The primary motivation behind this is to know what signals the brain produces does under certain situations and to know how these signals are consciously manipulated via controlled thoughts. Additionally it is desirable to know if there is a way to enhance studying and learning abilities and being able to retain more information. A direct benefit of this study will be to extend psychology to develop new methods for healing various mental diseases. This objective is feasible because meditation is efficient in training human self-control since its goal is having one’s every whim under observation. Through this study, it is anticipated to start a campaign to establish "measurable" meditation methods, applying scientific methodology to mind-body practices at large, or even making spiritual activities "tangible"
We measured an experienced meditator’s brainwaves while meditating and compared them to several other states including idle and talking. We found prominent differences between the experienced meditator’s brainwaves and those of other states. The experienced meditator’s brainwaves clearly displayed a stable state most of the time, as shown in Figure 1a. However, during certaintimes after the initial meditation stage, extraordinary high waves were observed, as shown in Figure 1b.
Figure 2 shows the brainwaves of idle, talking, and meditating from an inexperienced meditator. We can clearly see that the irregularities of these states are higher than the experienced meditator’s state, especially the idle and the talking states. The inexperienced meditator showed some similarity to the state shown in Figure 1a but it didn’t show the features in Figure 1b. This initial study indicates that trained meditators can demonstrate regularity during meditation practice. The regularity observed in the brain waves of meditation state suggests that entropy might be a right feature to use in the classification of brain states including meditation state. We tested a set of parameters and classification models using sample entropy. Sample entropy tends to measure the level of chaotic complexity of a time series data. We observed that for sample entropy the misclassification rates decrease when the time length increases. This makes sense according to the nature of sample entropy.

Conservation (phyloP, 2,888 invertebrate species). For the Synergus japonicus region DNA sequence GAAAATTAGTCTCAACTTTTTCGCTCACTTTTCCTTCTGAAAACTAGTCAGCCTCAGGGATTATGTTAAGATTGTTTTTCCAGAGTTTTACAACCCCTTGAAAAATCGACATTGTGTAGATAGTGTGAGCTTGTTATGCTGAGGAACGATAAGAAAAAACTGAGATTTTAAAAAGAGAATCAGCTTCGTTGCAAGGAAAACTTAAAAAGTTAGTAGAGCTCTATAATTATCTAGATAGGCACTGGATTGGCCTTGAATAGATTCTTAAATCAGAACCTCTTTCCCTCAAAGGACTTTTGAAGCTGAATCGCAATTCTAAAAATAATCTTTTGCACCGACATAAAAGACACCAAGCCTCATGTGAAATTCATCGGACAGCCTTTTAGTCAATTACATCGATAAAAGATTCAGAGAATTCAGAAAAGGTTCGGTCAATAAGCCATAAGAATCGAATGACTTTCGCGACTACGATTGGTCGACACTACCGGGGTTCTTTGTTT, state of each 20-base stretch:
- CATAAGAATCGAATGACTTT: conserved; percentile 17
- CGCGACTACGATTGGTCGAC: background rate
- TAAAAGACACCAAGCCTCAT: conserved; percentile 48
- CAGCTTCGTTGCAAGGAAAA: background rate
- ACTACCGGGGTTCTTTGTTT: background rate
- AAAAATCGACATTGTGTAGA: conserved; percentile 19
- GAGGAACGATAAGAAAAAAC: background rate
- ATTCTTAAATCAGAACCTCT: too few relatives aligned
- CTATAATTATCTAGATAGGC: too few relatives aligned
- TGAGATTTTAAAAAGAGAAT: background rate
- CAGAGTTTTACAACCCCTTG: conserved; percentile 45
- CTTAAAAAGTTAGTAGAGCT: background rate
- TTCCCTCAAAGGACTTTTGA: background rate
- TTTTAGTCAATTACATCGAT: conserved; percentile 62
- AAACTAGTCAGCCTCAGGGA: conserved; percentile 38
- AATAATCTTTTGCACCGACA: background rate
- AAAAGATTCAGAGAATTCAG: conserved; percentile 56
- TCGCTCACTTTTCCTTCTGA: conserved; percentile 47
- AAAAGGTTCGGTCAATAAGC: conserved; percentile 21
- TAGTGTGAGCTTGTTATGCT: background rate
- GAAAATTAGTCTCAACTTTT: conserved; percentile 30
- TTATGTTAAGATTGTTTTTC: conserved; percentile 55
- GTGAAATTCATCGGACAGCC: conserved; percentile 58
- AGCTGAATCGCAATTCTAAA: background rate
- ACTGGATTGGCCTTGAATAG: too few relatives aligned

We exhibit the plots of sample entropy with different time lengths and embedding lags in Figure 3. In the plots, the sample entropy in talking is represented by triangles. Circles stand for the sample entropy in mediation, and rectangles are sample entropy in the idle state. Black filled shapes mark the misclassified data. We can see that with the increasing time length, sample entropy from different brain states tend to be more separated. We also notice that embedding lag becomes less influential when time length increases. Tree bagging, again, gives the smallest misclassification rates in most cases. This case study indicates that sample entropy provide a solid base to classify different brain states using original EEG data.
In conclusion, the meditation research is one sample case to reach out to the high end applications of EEG data analysis in understanding human brain states and assisting in promoting human healthcare. Some devotees to the practices of transcendental meditation have shown the ability to control these brain states. We want to numerically prove or disprove this assumption; the analysis of these states could be the initial step in a process to first predict and later allow individuals to control these states. We hope through systematic studies of meditation, we can make meditation a technologically approachable activity and thus accessible to a larger population.
Lin H (2010) Measurable Meditation, Proceedings of the International Symposium on Science 2.0 and Expansion of Science (S2ES 2010), the 14>th> World Multiconference on Systemics, Cybernetics and Informatics (WMSCI 2010). Orlando Florida, USA, 29: 56-61.